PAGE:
Keeping America’s Credit Strong: 3 Steps

During the COVID-19 pandemic, fewer Americans had bad credit. Why did this happen? People spent more time paying off debt than accruing it. According to market reports, subprime consumers also reduced their total average debt by 5% between Q1 2020 and Q1 2021, reducing their outstanding balances across all accounts from $55,135 to $52,628.


Subprime is a term used by lenders and others in the financial industry to describe credit scores that are below a certain point. Nearly one in three U.S. consumers has a subprime score, but this group has shrunk by 12% since last year. Which category do you belong to? To reach your credit goals, it is essential to join a credit report monitoring service as your credit status can change frequently. Remember: for more tips on how to improve the quality of your life, visit


Consumers’ credit scores have improved overall since the pandemic began one year ago. Consumer credit balances and serious delinquency rates remain low. Several government and lender programs have provided significant levels of liquidity to the market, which has boosted recent trends.


How can you make the most of the current, favorable credit environment? You will be able to borrow more money at better rates if you work toward your credit goals. Your credit score determines whether you get to live in your dream apartment, what cell phone plan you are eligible for, and even what interest rate you pay on loans. In today’s market, that last point can save you thousands of dollars over the life of a new mortgage.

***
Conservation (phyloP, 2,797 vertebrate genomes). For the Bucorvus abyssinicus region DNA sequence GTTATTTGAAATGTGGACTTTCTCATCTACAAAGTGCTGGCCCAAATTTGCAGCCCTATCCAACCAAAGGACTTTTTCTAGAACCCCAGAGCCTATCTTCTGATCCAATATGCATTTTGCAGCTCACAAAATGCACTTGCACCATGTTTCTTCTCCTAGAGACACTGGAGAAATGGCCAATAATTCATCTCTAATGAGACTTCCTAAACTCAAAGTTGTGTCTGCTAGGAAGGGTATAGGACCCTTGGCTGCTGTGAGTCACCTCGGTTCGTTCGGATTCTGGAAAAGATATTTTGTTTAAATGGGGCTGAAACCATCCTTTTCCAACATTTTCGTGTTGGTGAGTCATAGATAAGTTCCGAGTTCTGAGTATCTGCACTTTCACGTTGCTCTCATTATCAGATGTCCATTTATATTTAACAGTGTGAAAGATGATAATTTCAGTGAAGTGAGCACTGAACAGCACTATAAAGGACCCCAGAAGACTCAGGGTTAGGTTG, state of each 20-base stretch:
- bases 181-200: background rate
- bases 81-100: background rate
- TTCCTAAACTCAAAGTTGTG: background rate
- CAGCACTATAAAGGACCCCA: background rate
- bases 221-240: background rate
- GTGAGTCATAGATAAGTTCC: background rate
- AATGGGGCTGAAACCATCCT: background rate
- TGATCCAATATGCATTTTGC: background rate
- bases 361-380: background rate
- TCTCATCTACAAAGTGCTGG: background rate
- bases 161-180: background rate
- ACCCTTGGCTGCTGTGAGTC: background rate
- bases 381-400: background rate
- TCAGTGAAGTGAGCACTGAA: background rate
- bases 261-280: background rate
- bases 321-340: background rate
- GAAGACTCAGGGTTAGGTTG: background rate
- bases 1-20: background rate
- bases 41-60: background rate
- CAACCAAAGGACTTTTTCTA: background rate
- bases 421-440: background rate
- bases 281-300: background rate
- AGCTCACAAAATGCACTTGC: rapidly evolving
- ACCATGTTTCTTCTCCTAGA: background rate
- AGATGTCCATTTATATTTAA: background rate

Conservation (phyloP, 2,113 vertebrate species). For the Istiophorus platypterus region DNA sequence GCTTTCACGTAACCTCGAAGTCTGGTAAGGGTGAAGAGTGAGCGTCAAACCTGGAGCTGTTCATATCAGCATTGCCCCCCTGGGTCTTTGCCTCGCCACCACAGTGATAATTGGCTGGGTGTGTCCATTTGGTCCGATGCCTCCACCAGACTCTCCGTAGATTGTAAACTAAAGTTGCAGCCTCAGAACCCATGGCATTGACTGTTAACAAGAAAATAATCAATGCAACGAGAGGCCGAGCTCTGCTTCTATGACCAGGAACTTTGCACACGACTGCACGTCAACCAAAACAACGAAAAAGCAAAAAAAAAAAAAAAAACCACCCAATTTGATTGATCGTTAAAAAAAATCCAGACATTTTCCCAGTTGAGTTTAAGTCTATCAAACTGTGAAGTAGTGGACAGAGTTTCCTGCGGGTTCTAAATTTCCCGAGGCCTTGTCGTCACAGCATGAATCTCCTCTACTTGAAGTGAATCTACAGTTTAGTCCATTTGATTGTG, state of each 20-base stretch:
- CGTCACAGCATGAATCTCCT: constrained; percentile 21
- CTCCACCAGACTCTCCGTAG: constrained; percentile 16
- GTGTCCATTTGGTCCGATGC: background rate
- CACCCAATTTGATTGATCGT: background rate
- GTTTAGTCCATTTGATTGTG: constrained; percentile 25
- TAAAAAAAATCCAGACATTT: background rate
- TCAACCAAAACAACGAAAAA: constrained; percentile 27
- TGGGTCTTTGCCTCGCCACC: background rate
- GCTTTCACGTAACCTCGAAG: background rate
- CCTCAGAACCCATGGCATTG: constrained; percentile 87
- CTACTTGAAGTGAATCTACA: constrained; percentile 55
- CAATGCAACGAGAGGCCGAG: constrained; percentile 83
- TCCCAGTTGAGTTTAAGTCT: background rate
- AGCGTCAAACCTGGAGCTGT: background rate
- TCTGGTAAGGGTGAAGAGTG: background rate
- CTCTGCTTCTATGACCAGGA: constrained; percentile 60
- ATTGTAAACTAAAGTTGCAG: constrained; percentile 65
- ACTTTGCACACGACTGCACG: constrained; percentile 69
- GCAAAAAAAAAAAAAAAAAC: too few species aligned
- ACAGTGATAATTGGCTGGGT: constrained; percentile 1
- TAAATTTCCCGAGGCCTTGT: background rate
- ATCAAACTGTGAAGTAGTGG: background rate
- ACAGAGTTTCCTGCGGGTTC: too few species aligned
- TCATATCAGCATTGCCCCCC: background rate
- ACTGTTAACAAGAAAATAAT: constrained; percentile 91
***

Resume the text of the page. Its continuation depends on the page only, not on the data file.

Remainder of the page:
Take steps to keep your credit score on the rise. The most important thing to keep in mind is that derogatory marks can be the most damaging. A consumer’s credit can be severely negatively affected by late payments, bankruptcies and collection accounts, which stay on his or her credit report for up to seven years.


These three tips can keep you on track:


  1. Pay your balance on time, every time (or as close as possible). A credit score is heavily influenced by the payment history of your credit history. You can greatly reduce your credit score by missing a single payment or paying past the due date. You can improve your credit score by demonstrating that you pay back what you borrow on time. When you get a new credit card, setting up autopay is helpful; it shows that you are a reliable borrower.


  1. Keep your balance manageable. You shouldn’t max out a credit card with a limit of $10,000. Ideally, you shouldn’t carry a balance above 30% of your credit limit, or in this case, above $3,000. If you exceed that limit, it may mean you don’t handle credit well or rely on credit too much for survival.



  1. Constantly review your credit report. Monitoring your credit report will help you to plan your finances more effectively.



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